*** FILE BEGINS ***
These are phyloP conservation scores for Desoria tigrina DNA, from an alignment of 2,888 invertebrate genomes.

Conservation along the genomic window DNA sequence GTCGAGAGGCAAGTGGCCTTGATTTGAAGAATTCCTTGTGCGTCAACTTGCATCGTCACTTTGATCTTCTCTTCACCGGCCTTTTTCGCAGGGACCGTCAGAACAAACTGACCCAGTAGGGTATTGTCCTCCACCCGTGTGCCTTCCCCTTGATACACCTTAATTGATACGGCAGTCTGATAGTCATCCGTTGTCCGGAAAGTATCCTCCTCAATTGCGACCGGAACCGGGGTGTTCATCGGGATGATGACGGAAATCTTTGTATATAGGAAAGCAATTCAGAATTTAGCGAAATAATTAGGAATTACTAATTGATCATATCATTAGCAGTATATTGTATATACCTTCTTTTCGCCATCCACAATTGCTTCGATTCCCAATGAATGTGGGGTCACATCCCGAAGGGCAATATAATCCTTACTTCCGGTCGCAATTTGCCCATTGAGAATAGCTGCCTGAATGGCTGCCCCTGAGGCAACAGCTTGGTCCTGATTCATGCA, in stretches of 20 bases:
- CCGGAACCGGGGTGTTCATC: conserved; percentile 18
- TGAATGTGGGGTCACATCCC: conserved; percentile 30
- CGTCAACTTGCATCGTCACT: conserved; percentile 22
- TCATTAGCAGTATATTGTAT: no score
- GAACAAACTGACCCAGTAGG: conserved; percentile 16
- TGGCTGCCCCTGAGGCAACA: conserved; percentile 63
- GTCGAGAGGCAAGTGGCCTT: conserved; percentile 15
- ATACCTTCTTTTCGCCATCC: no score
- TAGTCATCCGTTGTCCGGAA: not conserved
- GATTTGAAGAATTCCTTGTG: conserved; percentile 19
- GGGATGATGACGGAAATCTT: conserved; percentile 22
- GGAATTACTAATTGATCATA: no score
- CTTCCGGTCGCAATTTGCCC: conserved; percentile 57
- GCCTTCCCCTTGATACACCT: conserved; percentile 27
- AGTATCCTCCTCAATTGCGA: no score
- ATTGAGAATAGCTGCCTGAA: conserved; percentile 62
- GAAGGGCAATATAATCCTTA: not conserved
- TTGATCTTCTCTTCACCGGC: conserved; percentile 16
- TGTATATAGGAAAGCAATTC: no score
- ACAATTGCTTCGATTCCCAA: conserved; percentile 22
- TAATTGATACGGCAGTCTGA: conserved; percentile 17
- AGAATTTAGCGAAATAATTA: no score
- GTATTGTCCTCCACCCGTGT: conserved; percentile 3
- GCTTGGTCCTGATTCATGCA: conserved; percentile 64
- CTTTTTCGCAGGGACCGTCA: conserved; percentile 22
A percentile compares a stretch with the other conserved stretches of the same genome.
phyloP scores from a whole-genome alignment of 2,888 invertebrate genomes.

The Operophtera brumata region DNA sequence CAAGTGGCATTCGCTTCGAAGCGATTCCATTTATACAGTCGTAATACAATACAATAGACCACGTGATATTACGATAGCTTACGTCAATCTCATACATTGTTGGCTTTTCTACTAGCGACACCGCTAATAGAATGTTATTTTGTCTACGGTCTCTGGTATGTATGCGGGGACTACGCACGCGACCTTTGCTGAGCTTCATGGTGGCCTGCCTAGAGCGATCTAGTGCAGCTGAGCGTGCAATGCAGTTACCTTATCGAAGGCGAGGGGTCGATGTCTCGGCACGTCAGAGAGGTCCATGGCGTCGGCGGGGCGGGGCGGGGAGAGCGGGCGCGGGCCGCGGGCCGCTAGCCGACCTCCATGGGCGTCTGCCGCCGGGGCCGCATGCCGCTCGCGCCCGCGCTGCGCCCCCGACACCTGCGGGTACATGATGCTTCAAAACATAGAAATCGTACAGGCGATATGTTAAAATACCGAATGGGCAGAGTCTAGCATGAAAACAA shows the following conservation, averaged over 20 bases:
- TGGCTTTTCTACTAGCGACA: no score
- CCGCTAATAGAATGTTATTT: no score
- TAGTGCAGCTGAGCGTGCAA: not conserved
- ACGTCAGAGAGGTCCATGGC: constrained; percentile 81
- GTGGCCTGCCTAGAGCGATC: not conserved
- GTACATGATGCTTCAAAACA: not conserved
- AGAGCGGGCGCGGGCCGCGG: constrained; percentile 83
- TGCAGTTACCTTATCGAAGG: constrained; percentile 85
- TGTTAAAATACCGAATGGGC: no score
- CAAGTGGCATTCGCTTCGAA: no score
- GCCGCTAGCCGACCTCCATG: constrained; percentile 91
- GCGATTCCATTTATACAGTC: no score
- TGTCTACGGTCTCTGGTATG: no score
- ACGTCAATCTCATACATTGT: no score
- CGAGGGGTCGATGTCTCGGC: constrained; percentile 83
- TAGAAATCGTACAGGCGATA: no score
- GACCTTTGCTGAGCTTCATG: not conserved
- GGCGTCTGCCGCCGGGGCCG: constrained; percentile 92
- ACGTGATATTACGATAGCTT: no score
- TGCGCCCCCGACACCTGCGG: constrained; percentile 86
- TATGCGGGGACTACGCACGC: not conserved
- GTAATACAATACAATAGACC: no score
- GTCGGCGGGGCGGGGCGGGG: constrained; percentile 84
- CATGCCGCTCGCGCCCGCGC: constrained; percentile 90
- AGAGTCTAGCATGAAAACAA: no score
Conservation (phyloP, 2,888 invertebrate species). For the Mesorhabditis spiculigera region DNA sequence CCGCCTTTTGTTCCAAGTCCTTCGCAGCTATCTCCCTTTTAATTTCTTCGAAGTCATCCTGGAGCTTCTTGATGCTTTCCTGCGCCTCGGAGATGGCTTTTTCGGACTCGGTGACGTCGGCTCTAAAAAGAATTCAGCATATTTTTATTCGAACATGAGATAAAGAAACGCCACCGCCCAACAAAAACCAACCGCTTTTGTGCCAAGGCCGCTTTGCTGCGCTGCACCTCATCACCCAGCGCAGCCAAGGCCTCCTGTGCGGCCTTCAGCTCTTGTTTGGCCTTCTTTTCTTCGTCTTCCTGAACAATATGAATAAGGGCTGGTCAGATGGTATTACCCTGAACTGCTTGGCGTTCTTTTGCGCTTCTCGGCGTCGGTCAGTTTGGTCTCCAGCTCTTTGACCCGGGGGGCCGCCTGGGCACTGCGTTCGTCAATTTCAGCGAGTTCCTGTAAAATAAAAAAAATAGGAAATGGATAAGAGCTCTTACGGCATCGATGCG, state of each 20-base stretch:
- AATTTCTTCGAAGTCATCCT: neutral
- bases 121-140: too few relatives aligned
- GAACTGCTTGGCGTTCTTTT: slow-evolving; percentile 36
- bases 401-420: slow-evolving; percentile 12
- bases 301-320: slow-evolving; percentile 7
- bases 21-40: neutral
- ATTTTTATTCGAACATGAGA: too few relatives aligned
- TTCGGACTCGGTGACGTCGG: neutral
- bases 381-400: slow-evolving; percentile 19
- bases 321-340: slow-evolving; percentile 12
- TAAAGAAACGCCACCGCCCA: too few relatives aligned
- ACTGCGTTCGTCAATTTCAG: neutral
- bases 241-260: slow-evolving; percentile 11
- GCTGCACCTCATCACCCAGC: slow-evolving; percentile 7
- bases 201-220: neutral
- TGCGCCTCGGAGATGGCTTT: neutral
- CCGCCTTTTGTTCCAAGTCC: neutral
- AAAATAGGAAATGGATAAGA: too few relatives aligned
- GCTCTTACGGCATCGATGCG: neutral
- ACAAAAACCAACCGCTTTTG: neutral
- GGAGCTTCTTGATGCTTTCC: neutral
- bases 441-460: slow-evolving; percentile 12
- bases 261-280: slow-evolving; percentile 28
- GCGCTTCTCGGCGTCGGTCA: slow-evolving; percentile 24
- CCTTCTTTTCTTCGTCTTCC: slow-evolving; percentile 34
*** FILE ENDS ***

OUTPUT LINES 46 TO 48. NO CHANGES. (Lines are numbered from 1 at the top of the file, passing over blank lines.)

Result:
- TAGAAATCGTACAGGCGATA: no score
- GACCTTTGCTGAGCTTCATG: not conserved
- GGCGTCTGCCGCCGGGGCCG: constrained; percentile 92